After attending classes and seminars over the past 18 years as a detective and 13 years as a homicide detective, the Medicolegal Death Investigation class I took at AAAF made me aware that law enforcement in this region now have an opportunity to be provided first class training at the American Academy of Applied Forensics.
The level of expertise that stood before us each day seemed to be the most vital part of the class. Often times when we attend classes like these, we are presented with instructors that do not have the vast knowledge needed for the level of experience of the detectives that attend the class and, in most cases, some of the attendees could provide a wider range of knowledge on the topic. However, at AAAF, most, if not all, of the instructors are Board Certified or even a Board Member of their fields. That in itself shows the level of dedication and commitment that the Academy’s staff have for the field of Forensic Science. I think the city of Charlotte, County of Mecklenburg as well as all law enforcement officers across the State of North Carolina should be proud to have such a facility in our area.
Detective Garry L. McFadden
Charlotte-Mecklenburg Homicide Division
I have been in law enforcement for over 20 years, with the last 10 as the supervisor of the Identification Bureau (Crime Scene Unit), and I am intimately familiar with the necessity of quality forensic training.
Since the inception of AAAF, I have sent several of my people to classes there, and have attended two myself. The instructors, especially Dr. Lili Johnson and Calvin Jackson, both exemplify what we in the field have been starving for for some time – individuals that facilitate and make readily available quality training in the area of forensic sciences, at a cost no department administrator need complain about.
I have studied under such people as Dr. Henry Lee, Pat Wertheim, Ron Smith, Dr. William Bass and others, and I can say that the instructors at AAAF are very knowledgeable in their fields and quite clear in their presentations. Obviously, Dr. Lili Johnson and Mr. Jackson have worked hard to secure true professionals representing a wide array of disciplines. The classes not only benefit the new investigator but also help the seasoned veteran.
Please keep up the good work; you have no idea how important it is to us in the field to have opportunities like this in education.
Sgt. Phillip P. Firrantello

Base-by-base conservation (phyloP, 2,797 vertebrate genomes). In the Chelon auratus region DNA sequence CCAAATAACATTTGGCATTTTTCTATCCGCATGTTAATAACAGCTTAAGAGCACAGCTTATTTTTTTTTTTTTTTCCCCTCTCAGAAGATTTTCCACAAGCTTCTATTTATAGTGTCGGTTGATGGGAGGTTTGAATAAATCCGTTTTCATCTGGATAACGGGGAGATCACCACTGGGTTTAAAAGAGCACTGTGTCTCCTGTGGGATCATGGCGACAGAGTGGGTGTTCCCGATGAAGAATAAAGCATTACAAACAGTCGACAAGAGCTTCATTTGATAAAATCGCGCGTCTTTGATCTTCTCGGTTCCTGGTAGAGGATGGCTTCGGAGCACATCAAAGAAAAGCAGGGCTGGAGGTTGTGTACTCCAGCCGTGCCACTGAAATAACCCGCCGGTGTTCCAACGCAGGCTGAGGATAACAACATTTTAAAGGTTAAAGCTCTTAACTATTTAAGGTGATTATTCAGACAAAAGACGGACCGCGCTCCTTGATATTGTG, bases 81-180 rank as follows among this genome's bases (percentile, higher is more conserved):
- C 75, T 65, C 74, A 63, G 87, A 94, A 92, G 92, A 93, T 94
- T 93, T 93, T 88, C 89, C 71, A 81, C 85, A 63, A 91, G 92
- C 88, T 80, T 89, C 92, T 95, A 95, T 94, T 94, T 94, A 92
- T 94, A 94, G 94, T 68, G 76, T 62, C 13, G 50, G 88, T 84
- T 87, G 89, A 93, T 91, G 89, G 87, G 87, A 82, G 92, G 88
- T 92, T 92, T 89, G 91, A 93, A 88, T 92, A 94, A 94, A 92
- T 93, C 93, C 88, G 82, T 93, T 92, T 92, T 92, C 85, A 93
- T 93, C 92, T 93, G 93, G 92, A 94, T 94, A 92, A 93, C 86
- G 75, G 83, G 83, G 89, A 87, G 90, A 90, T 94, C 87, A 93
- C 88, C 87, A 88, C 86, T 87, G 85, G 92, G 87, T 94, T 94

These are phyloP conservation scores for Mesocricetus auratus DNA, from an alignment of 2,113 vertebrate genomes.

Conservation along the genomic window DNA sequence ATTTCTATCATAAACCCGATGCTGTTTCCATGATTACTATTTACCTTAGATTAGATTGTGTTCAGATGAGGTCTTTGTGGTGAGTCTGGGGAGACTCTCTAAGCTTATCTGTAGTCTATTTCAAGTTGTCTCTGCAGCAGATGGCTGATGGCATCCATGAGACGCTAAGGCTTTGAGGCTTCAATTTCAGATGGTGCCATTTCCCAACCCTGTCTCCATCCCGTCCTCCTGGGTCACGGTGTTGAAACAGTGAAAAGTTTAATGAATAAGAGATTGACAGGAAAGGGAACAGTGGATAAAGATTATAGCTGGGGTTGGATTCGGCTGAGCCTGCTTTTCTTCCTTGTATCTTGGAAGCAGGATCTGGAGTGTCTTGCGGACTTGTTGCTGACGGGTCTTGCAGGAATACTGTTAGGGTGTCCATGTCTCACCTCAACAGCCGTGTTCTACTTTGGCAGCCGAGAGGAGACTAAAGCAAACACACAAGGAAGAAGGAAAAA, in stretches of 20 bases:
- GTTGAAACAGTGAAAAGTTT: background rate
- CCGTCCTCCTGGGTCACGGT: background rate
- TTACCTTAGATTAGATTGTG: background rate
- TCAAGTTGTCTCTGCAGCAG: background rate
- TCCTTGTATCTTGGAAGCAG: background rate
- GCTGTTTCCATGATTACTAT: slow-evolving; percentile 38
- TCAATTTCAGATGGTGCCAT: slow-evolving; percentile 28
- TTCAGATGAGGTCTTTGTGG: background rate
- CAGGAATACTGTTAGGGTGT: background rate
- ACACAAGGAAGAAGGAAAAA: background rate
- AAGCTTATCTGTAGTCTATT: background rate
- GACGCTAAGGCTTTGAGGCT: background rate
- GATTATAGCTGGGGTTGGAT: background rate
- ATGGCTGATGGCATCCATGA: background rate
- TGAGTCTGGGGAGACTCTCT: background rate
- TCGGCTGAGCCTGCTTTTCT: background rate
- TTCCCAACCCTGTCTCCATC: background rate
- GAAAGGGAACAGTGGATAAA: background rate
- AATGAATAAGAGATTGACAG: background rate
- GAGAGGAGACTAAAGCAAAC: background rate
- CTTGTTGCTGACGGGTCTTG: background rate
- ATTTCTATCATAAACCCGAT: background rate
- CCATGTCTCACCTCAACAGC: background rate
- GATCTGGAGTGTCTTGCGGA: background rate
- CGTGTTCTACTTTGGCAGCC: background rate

Gastonia Police Department
Although it’s a relatively new program, [AAAF has] a solid reputation based on the resident faculty and the visiting faculty members that they bring in. They’re doing some of the more advanced training in the country [and] they have a forward-looking concept of what forensic science is about and that makes them more progressive than a lot of the more established forensic schools.
Dr. Jason Byrd, Forensic Entomologist
Instructor, Flies, Foliage and Features
The interdisciplinary nature of [AAAF] workshops allows participants to understand the role of entomology, anthropology, and botany as they pertain to forensic investigations. Additionally, conducting such workshops can allow participants to discover and record new scientific information pertinent to the forensic sciences. As an example, the new entomological information gathered during the workshop [I instruct] may have implications for body decomposition patterns and rates in North Carolina and could lead to new research ideas to further contribute to forensic science applications.
Jeffery Tomberlin, PhD., Forensic Entomologist
Instructor, Medicolegal Death Investigation
By attending this class [Computer Crimes Against Children] I was able to assist in an investigation that resulted in an arrest the last day of class. Using the software and skills taught, the necessary evidence was collected and the suspect was [arrested] one block away from campus. The training showed me an untapped resource in the Charlotte area involving dangerous [child predator] offenders.
Vice & Narcotics
Charlotte Mecklenburg Police Department
The AAAF/CPCC classes work. They are hands on and give experience and practice to everyone who attends them, which is especially important to a new investigator.
I attended Bloodstain Pattern Documentation class and the day after I concluded the class Forsyth County had a triple homicide and attempted murder. The class gave me the tools and practical experience to use on this scene.
As a new Crime Scene Investigator still in training, I knew very little about Bloodstain Pattern Documentation prior to that class. Jan Johnson (Board Chair, International Association of Identification] instructed my class and her sharing her expertise and experience really aided my learning in that class.
Investigator S. M. Reid
Forsyth County Sheriff's Office
“…The variety of [digital evidence] classes being offered is a wonderful opportunity that all agencies should take advantage of and, in turn, will benefit from immensely.”
Officer Jim Walts
Charlotte-Mecklenburg Police Department
I just heard from [one of my investigators] who is in the Advanced Photography Course. She told me that this was going to be a great class and how excited she was to be enrolled. We are currently using a lot of digital photography and she said that she feels that she will get a great deal of information from the course.
I also have people enrolled in Footwear and Tiretrack Evidence, Medicolegal Death Investigation, and Advanced Crime Scene. I am also looking forward to enrolling in another Latent Print Development course, and a Basic Photography course.
Thanks again for everything that you all are doing for the field of forensics. We have been struggling to locate training in our field for a long time and are grateful to have finally found a place to obtain knowledge and growth.
Mary Ann Berryhill